After a check from Victor, the button overbets and goes all-in for about double the pot.

I always try to define the edge of the value range first. Obviously, this can have a full house or a flush. What about straight or trips? If the BB has very few flushes, an all-in with a straight is also possible. You can come up with a push with , but the button does not have , since he doesn't bet the turn with this hand.

Obviously, the BB should call with all flushes. I would say with straights too, but he doesn't have any straights on that line, so there's nothing to talk about here. Anything weaker than a flush is a bluff catcher, which is decided by the presence of blockers and anti-blockers.

BB thinks for a long time and calls.

I like the BB line. Good preflop and flop, normal call on the turn with a pair and a draw. We hit trips on the river, but it's still only a bluff catcher, unless our opponent is crazy enough to get all-in here with aces (which is hardly correct). Of course, if we think he is shoving , this is an instacall, but the combination of checking the flop and overbet shoving the river for aces looks very strange. In general, this is not a trivial call, and it is not without reason that Victor thought so long before deciding to make it.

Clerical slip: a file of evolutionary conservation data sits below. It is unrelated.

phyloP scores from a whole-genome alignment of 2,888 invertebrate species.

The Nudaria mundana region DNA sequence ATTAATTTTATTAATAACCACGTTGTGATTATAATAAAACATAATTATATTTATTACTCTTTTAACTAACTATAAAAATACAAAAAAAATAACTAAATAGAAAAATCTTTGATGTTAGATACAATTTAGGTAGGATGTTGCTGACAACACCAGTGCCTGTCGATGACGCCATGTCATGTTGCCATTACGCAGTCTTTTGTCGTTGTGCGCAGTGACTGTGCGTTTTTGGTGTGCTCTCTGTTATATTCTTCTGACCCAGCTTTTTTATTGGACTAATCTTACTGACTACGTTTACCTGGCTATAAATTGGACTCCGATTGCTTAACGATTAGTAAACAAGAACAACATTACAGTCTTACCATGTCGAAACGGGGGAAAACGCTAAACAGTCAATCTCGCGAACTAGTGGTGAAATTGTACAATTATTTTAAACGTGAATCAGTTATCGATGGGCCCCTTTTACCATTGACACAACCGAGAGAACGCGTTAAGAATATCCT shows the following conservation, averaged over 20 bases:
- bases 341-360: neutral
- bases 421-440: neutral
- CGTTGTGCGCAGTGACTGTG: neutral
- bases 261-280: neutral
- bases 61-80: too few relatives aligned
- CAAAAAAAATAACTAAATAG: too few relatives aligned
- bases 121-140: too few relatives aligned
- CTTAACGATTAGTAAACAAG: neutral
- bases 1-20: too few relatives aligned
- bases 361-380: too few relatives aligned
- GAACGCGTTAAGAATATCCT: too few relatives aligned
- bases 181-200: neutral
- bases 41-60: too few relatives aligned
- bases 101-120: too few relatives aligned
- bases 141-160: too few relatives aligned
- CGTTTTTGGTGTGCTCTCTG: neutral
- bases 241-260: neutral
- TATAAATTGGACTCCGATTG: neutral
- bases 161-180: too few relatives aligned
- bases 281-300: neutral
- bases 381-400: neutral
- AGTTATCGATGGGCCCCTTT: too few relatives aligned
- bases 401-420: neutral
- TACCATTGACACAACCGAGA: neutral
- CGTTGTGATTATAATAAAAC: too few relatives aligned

The button showed a rather original hand. Missed the board completely and checked the flop, and on the turn, when the BB checked a second time, decide to attack the weakness. And on the river he played an expensive bluff – we must give him his due, a very bold and powerful line! Of course, when you do lines like that, you have to be more or less balanced, otherwise it will be too easy to open you up. I don't know anything about this player, but in a vacuum, an aggressive line against a double-check is never too bad.